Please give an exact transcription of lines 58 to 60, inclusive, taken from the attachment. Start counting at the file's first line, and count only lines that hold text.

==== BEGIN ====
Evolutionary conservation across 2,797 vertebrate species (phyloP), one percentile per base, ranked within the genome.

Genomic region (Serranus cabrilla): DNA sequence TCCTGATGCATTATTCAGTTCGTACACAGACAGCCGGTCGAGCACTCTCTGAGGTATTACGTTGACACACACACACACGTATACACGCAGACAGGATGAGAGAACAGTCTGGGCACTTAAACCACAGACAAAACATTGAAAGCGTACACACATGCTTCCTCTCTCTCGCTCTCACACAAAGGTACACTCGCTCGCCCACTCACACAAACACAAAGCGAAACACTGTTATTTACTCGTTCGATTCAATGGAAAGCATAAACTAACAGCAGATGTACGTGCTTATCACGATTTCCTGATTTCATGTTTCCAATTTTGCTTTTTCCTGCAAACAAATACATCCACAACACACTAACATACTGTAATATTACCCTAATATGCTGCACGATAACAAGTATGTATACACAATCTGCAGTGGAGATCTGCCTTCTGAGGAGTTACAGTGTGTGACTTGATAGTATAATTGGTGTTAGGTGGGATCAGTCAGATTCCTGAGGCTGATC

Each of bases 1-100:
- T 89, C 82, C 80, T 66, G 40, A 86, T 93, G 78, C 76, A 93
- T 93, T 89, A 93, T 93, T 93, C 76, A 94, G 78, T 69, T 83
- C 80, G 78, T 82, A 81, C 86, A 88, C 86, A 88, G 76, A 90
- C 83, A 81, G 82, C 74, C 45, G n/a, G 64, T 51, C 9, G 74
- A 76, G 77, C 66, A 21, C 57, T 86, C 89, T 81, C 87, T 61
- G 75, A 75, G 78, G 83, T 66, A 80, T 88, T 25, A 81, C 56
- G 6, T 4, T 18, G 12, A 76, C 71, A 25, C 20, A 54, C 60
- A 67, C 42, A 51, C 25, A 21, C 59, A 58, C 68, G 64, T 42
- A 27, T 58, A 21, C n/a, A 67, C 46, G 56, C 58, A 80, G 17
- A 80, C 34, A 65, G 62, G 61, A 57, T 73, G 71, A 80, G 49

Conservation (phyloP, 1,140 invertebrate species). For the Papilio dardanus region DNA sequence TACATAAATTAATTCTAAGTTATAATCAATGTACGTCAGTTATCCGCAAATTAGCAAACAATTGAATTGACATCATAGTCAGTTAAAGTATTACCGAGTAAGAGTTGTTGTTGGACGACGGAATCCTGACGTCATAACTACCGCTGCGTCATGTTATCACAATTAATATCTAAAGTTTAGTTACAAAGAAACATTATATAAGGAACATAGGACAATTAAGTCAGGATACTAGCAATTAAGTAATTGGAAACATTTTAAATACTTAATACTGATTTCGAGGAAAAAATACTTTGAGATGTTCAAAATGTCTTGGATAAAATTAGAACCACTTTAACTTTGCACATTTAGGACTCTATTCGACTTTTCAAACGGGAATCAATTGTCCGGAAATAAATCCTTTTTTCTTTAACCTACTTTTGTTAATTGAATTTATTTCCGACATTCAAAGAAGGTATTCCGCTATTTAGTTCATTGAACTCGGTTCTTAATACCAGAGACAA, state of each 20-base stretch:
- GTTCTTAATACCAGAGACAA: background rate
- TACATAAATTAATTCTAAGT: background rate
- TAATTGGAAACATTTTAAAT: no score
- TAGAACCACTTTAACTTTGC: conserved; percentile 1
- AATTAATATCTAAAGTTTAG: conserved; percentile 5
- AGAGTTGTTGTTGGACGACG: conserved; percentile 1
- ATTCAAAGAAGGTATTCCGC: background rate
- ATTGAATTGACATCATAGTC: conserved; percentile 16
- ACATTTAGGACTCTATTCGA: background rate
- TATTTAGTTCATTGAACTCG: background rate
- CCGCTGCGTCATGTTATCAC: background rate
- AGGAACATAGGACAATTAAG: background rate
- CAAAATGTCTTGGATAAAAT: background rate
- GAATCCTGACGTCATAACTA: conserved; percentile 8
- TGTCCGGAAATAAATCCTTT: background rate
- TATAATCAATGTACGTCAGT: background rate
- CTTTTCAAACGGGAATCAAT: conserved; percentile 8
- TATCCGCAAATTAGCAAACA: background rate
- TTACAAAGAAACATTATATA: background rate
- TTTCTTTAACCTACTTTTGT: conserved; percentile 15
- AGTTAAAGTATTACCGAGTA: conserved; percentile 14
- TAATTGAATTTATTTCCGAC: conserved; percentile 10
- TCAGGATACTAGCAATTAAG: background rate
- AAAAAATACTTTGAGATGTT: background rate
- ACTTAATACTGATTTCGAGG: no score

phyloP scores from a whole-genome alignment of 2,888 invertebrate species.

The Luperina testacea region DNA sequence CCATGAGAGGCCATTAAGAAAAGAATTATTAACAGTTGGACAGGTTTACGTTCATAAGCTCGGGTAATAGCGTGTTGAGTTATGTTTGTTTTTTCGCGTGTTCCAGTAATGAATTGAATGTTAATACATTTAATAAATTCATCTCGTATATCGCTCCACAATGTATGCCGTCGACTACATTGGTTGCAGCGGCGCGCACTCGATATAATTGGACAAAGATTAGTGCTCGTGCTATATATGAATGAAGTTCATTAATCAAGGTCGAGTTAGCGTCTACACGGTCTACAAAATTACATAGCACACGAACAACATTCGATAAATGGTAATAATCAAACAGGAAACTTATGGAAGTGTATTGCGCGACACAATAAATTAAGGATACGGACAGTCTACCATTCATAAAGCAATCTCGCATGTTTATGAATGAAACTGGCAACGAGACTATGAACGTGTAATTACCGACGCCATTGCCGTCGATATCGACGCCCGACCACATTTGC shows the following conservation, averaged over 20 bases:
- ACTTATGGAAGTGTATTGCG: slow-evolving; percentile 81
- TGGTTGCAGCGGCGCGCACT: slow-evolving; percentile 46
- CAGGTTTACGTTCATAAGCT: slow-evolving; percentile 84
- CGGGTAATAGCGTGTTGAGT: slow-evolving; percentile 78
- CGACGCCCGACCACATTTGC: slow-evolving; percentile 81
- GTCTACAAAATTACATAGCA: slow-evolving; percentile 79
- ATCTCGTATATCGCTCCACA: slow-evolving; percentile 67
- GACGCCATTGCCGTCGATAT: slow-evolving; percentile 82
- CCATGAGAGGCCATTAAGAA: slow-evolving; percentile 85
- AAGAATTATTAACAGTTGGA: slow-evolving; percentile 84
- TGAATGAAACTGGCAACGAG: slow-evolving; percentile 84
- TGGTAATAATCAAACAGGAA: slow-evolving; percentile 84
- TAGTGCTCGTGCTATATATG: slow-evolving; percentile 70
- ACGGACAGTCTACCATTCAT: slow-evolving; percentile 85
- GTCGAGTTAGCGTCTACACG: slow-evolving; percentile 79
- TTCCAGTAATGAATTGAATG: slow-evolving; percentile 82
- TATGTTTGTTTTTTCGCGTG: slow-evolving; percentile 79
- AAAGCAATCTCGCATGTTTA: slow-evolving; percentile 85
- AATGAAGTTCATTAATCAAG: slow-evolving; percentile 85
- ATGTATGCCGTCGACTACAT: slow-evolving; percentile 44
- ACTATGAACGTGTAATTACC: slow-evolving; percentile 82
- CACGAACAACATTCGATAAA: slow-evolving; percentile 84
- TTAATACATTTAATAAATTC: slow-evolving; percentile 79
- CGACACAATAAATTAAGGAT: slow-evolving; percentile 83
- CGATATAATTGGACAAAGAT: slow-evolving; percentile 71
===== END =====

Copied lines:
- TATGTTTGTTTTTTCGCGTG: slow-evolving; percentile 79
- AAAGCAATCTCGCATGTTTA: slow-evolving; percentile 85
- AATGAAGTTCATTAATCAAG: slow-evolving; percentile 85